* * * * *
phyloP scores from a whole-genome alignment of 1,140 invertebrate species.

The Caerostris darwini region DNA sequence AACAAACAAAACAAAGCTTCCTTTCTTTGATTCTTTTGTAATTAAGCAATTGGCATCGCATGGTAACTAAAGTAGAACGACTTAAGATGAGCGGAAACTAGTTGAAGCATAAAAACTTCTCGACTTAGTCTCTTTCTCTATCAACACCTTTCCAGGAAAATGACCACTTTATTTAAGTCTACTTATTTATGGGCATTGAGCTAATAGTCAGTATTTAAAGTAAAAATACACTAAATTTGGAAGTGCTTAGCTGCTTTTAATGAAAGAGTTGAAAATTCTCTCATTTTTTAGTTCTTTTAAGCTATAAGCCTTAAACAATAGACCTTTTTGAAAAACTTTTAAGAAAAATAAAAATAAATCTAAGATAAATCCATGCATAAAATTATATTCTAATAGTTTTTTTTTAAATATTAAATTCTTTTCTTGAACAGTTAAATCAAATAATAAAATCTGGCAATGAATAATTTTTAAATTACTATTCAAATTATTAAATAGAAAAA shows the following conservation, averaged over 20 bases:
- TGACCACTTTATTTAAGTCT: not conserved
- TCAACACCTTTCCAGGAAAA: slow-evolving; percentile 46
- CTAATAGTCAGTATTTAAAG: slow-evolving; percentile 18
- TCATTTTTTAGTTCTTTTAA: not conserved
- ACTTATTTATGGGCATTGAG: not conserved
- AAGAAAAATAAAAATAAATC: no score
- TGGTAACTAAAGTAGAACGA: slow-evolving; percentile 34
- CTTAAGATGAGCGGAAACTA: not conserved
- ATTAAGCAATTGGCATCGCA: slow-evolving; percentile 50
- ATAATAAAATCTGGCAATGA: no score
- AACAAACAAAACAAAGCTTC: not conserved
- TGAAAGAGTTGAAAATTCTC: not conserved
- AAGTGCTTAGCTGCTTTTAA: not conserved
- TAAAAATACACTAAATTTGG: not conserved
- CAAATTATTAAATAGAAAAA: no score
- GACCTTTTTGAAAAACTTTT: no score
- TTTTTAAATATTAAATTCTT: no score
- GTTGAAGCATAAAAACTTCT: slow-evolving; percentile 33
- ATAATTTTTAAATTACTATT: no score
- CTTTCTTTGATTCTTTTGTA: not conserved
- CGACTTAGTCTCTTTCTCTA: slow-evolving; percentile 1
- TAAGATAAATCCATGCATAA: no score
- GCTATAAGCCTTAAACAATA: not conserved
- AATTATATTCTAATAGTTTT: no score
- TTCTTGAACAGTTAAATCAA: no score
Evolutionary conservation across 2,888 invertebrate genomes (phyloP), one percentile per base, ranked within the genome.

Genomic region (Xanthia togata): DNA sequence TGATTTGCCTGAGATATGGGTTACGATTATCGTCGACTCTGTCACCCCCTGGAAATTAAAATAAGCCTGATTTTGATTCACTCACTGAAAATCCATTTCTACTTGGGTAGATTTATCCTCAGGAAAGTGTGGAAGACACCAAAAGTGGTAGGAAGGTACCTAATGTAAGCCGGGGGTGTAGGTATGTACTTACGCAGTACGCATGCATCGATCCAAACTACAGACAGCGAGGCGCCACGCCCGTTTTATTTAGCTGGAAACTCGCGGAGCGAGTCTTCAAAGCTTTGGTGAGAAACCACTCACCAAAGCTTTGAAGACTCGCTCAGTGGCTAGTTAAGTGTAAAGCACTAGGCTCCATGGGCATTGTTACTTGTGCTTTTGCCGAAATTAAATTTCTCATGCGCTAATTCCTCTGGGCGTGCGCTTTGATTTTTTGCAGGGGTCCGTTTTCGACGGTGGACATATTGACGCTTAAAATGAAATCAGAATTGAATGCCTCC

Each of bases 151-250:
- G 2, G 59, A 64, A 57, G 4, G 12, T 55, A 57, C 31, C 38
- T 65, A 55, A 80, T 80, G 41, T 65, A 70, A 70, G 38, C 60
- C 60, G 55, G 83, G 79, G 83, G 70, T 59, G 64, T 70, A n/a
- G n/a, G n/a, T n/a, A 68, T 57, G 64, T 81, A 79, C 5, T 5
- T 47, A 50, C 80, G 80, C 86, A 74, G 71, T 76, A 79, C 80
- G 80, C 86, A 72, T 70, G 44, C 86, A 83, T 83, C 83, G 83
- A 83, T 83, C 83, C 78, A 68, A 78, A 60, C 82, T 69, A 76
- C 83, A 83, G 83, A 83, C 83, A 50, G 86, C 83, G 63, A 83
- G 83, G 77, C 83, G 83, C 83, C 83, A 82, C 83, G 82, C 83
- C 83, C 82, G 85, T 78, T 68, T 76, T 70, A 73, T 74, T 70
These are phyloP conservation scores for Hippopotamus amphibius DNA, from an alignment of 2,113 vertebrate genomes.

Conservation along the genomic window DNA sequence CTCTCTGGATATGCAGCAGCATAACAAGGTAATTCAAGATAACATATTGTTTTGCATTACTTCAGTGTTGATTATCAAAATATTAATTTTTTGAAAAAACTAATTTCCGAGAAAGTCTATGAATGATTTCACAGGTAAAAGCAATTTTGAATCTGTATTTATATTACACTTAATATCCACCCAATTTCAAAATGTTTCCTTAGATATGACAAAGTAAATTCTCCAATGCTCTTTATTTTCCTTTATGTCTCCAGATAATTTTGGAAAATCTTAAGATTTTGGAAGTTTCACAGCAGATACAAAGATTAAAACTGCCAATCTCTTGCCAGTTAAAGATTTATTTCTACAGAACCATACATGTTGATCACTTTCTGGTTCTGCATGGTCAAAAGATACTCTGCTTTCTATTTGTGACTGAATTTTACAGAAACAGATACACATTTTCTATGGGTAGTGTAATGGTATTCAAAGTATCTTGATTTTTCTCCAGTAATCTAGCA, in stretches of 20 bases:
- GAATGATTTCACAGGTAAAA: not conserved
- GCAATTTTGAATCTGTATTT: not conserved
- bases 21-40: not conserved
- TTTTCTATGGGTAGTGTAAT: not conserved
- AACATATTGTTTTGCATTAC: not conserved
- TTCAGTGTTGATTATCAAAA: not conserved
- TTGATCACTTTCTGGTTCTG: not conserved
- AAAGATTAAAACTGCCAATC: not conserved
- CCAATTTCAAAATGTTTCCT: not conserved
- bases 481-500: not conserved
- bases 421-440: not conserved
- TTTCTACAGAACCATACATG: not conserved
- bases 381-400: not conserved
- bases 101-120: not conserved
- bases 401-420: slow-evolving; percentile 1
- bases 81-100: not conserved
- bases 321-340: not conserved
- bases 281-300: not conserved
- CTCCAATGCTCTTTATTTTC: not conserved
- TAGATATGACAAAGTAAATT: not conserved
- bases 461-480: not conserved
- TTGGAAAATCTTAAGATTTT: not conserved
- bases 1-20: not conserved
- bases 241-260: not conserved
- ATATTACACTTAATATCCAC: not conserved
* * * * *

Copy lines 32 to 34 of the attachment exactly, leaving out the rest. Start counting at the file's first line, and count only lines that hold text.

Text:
- T 65, A 55, A 80, T 80, G 41, T 65, A 70, A 70, G 38, C 60
- C 60, G 55, G 83, G 79, G 83, G 70, T 59, G 64, T 70, A n/a
- G n/a, G n/a, T n/a, A 68, T 57, G 64, T 81, A 79, C 5, T 5